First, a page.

5 Pediatric Dental Myths

Many different myths exist regarding health care—even myths about pediatric dental care! This article is meant to disprove and debunk some of the more common misconceptions that people have about pediatric dentistry. The following beliefs represent just some of the falsehoods about children’s dental care:


Myth #1: Tooth decay and cavities in baby teeth don’t matter


Cavities and tooth decay in baby teeth can negatively affect the health of the permanent teeth. If the primary teeth are so decayed that they need to be removed, this can affect the spacing in the mouth. After the tooth is removed, the space that is left needs to be maintained—if not, the permanent, or secondary, tooth can grow into the wrong spot, causing crowding and crooked teeth.


Additionally, the habits that contributed to the development of a cavity are often formed and solidified when children are younger. If these habits are to continue into adulthood, the child’s oral health may be at serious risk for gum disease as well as other dental health conditions.


Another issue with cavities in any type of tooth (baby teeth or permanent teeth) is that they will cause pain that can even be severe in some cases. The pain will interfere with eating, drinking and speaking as well. The only surefire way to relieve the pain is by visiting the dentist.

Myth #2: Kids don’t need to see the dentist until their permanent teeth grow in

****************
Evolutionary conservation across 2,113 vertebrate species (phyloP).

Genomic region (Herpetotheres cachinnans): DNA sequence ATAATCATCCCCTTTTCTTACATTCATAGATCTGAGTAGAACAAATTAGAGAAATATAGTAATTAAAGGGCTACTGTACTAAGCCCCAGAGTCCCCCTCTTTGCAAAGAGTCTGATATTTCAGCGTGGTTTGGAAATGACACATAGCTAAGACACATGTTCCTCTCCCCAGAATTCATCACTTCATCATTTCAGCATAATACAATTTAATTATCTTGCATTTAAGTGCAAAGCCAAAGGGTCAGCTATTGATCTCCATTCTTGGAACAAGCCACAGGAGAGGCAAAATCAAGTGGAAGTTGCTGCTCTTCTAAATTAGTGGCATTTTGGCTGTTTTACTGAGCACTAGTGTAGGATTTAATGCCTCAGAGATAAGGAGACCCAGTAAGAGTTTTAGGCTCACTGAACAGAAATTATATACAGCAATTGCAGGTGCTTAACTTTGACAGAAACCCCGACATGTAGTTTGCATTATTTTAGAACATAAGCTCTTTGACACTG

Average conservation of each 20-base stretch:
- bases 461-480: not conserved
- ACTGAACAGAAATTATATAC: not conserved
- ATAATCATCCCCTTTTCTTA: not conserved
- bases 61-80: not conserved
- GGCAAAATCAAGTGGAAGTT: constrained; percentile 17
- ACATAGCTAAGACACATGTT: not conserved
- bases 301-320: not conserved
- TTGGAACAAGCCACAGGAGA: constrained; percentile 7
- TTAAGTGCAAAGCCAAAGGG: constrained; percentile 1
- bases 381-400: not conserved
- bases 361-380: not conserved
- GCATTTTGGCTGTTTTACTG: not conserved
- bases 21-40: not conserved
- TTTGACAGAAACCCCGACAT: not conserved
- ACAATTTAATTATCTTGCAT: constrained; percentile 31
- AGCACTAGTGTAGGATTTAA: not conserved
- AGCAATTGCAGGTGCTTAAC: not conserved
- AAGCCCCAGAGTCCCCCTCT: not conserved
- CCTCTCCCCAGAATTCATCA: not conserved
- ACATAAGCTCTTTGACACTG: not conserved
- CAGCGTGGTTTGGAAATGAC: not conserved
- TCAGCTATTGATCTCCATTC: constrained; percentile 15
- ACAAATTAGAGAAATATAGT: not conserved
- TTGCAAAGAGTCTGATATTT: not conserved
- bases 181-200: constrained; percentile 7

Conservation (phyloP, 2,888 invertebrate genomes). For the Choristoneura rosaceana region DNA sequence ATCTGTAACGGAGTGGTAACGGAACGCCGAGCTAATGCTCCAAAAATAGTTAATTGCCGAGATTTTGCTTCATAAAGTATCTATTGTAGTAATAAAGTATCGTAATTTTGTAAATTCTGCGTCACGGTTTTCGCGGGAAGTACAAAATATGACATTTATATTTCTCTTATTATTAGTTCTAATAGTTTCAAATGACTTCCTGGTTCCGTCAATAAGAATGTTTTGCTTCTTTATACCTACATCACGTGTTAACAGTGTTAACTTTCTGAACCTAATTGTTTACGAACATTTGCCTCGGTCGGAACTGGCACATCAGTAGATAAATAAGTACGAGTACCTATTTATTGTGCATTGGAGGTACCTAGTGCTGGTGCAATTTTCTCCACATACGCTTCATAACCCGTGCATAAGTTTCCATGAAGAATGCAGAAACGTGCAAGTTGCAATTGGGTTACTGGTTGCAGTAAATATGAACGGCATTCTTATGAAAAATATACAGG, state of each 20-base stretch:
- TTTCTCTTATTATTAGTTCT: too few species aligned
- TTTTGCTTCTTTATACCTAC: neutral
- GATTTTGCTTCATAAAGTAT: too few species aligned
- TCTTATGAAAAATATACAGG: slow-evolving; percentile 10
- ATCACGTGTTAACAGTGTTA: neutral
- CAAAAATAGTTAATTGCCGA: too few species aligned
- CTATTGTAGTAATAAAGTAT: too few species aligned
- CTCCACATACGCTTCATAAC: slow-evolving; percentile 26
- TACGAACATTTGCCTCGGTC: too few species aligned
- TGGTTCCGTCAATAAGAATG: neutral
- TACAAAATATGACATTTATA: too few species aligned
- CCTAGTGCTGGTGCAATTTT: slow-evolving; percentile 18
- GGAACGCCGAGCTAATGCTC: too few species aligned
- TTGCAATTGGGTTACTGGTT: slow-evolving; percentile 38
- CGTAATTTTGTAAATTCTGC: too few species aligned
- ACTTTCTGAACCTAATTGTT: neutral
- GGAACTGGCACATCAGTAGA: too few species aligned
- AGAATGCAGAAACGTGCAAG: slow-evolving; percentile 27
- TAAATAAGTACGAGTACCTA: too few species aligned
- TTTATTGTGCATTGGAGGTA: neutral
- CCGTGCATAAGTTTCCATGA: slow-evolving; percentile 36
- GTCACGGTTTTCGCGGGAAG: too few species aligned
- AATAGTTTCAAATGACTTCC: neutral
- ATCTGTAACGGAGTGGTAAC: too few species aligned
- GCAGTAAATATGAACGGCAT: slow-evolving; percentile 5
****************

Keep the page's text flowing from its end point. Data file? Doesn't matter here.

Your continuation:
The American Dental Association (ADA) recommends that all children see a pediatric dentist before the age of one. During a child’s dental appointment, the pediatric dentist will clean any teeth that have begun to grow in and evaluate their dental health.


It’s important to remember that different recommendations are made for kids of varying ages and health statuses. In order to maintain good oral hygiene, it is important for parents to be aware of how to help their kids take care of their mouths. The best way for parents and kids to learn is to see a dentist that specializes in pediatric dental health.


Myth #3: Kids don’t need to brush baby teeth


Kids of all ages should be brushing their teeth even if they only have their baby teeth. Cavities can cause damage to the oral health of the child whether they have baby teeth or adult teeth.


Myth #4: Flossing isn’t necessary


Did you know that when you don’t floss, you are missing up to 80% of your tooth’s surfaces during your daily oral hygiene routine?! Flossing is absolutely necessary, because cavities can form in between the teeth too. Plaque and tartar love to hide in between the teeth, wreaking havoc on the gums and putting your child at risk for early gum disease and cavities.


Myth #5: Cavities are inevitable


Cavities are entirely preventable! The ADA recommends seeing the dentist every six months for a thorough cleaning and check-up, which will help to prevent tooth decay. Don’t forget that daily oral health care is essential in cavity prevention as well!


Advanced Children’s Dentistry provides both parent and child with the tools to ensure dental health remains a priority. Dr. Sybil is our pediatric dentist who takes pride in being able to make a positive difference in all of her patients’ health care. Schedule a pediatric dental appointment at 516-758-KIDS.


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